Let’s all admit it. Georgia basically rules whatever she does. It’s not like she’s vying for power, either. She is a natural leader, and people gladly hand the reins over to her. Wando probably needed to get rid of her; aside from giving someone else have a shot at winning an award, by the end of high school, Georgia could basically do whatever she wanted.
When she caught wind of a few cross-country mates being mildly harassed by some boys in the hallway, she stormed out lecturing them and threatening to write them up if she caught them again. Questioning who she was, she retorted, “Who am I?! I’m Coach Compton, and you do not mess with my girls!”
When sent to the administrator for wearing a tight superhero costume during Homecoming spirit week, she entered Mr. Hearn’s office confidently. Throwing a Snicker’s bar on the desk, she addressed him, “Mr. Blankenship doesn’t like my school spirit. You let him know I came to see you.”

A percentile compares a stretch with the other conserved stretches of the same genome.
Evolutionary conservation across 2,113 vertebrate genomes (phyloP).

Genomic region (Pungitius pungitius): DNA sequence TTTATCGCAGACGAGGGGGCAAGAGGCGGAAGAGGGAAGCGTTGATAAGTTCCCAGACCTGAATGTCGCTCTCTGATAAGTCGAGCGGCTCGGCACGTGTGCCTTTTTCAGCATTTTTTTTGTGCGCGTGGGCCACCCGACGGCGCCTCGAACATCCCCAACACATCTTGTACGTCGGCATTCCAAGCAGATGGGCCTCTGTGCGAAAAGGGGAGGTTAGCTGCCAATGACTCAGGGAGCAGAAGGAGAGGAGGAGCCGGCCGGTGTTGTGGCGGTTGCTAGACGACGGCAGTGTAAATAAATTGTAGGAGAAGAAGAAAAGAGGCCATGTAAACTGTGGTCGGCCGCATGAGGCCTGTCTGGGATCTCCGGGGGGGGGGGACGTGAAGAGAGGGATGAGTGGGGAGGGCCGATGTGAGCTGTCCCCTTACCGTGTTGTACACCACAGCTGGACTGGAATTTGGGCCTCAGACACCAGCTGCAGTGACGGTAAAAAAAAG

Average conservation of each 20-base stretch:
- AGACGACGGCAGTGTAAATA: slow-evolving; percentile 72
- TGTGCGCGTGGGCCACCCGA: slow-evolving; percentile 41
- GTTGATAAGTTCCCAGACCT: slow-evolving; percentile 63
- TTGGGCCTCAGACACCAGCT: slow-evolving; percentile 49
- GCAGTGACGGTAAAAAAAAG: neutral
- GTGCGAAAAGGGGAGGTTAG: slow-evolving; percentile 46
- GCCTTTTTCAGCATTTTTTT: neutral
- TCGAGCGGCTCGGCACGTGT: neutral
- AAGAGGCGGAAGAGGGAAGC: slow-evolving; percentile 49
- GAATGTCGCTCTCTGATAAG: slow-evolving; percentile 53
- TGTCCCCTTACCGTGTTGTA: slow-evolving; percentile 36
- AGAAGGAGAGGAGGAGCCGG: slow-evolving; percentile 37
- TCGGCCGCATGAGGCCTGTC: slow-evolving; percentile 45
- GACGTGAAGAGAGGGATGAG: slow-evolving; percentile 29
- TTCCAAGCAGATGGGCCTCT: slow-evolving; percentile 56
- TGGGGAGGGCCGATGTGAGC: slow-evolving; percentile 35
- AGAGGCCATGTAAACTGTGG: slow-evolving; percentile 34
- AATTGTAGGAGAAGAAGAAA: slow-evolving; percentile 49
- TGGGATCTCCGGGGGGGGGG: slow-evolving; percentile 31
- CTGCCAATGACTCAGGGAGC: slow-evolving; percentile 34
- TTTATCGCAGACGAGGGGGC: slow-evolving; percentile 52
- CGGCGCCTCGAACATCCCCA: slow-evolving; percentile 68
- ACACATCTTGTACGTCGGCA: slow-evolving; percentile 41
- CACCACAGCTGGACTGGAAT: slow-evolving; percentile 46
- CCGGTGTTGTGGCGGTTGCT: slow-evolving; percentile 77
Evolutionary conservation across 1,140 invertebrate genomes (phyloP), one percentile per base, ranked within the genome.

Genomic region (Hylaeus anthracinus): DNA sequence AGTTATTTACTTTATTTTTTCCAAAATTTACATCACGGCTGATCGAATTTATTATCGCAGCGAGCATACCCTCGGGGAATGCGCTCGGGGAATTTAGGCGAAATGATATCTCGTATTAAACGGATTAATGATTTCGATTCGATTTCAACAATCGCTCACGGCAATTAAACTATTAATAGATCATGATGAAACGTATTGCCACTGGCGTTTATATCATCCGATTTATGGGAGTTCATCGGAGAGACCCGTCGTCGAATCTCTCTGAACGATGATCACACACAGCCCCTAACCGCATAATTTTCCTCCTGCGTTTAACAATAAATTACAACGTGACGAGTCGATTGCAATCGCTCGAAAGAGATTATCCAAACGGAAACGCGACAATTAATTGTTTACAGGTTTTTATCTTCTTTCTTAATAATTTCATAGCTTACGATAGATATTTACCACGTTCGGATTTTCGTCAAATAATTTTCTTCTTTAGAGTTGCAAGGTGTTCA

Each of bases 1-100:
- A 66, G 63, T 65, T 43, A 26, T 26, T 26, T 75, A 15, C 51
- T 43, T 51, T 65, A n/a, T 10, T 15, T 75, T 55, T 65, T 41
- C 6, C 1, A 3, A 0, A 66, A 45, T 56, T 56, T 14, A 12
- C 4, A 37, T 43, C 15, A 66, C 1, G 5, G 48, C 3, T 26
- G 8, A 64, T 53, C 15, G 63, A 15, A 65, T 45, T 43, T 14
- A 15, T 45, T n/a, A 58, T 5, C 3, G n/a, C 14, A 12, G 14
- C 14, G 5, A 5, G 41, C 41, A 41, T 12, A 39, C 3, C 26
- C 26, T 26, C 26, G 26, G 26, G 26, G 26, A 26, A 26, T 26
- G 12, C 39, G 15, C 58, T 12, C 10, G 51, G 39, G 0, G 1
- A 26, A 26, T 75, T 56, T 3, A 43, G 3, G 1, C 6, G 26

“Get back to class, Georgia,” Mr. Hearn replied, shaking his head, unable to entirely conceal his grin.
|Dress codes fall by the wayside in the name of school spirit|
Though she listened to Mr. Hearn that time, there were plenty of other times when she should have been in class and was not. She would leave, roam the halls, and have half hour friendly conversations with administrators. Another loiterer passing by would be sternly admonished to return to class immediately.That’s just the way Georgia is, though. She was not belligerently skipping class or skimping on work (at least, not most of the time), but she loves being around people. She was the four year old that tugged the shirt of the stranger in line at Wal-mart and introduced herself. She is still that girl. She has no fear; she is, in her own right, a 21st century Superwoman.